Nikon Coolpix S3300 Digital Camera Review$139.00
Ease of Use
- Automatic Features
- Buttons & Dials
- Effects, Filters, and Scene Modes
- Instruction Manual
The so-called "Auto mode" is actually what we would normally consider Program Auto, and although we appreciate the extra flexibility, it may be confusing to rank novices. Smart Portrait is the closest thing to a fully automatic mode, but this setting is really geared exclusively toward portrait photography, leaving out all other potential subjects.
Buttons & Dials
All buttons on the rear panel are small and of only mediocre quality. Legibility may also be a problem for some, the labels are etched into the buttons and aren't colored, so you may need to squint or tilt the camera to figure out what you're doing. This is especially true in darker environments. The layout is fairly simple though, anyone who's handled a camera in the past should have no trouble making the transition.
Effects, Filters, and Scene Modes
An extensive list of scene modes may be accessed from the appropriate button on the rear panel. These include Landscape, Sports, Beach, Snow, Sunset, and many more. On a separate position in the same menu, a few digital filters are available, including Soft, Nostalgic sepia, High-contrast monochrome, High key, Low key, and Selective color.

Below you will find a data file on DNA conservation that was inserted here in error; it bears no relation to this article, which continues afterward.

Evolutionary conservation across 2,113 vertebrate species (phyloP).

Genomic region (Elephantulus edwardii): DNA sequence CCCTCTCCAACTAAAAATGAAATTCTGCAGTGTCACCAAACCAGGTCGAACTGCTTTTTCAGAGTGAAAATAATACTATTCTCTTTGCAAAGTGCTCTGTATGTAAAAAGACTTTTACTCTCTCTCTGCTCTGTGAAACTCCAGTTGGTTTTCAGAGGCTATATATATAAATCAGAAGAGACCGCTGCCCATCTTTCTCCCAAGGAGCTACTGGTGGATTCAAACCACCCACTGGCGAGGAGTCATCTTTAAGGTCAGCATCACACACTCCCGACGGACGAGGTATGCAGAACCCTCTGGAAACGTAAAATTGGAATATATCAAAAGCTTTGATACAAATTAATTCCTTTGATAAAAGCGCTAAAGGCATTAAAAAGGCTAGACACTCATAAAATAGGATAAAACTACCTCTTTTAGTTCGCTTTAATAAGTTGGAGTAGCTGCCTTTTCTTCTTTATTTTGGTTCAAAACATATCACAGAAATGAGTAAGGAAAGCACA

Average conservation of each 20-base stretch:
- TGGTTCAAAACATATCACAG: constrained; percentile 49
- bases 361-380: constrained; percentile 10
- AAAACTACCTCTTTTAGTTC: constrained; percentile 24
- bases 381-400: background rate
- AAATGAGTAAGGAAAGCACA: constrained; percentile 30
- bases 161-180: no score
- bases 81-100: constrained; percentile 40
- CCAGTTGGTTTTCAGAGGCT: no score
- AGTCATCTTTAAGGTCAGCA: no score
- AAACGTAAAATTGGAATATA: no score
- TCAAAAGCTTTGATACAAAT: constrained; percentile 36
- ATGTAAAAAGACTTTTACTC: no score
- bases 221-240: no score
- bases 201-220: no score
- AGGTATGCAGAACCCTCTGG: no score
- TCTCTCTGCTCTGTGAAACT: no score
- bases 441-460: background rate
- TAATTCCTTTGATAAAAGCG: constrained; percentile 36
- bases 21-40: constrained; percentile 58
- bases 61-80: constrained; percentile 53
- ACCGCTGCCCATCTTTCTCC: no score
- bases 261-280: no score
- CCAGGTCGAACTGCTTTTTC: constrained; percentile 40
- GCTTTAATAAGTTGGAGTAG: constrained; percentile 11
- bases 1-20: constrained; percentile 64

Menu design isn't perfect. This is a tab-based system, but they're arranged vertically, so quick navigation with the zoom lever isn't possible. All navigation is therefore accomplished exclusively with the tiny directional pad. The interface isn't very responsive either, swapping tabs or modes causes a half-second lag. That's no so bad if you never adjust any settings, but users interested in detail may eventually become annoyed by the delay.
The S3300 ships with an unhelpful printed "Quick Start Guide," which we ignored in favor of the full manual contained on an included CD-ROM. The longer manual was very thorough, and we never came across a necessary bit of information that wasn't available somewhere.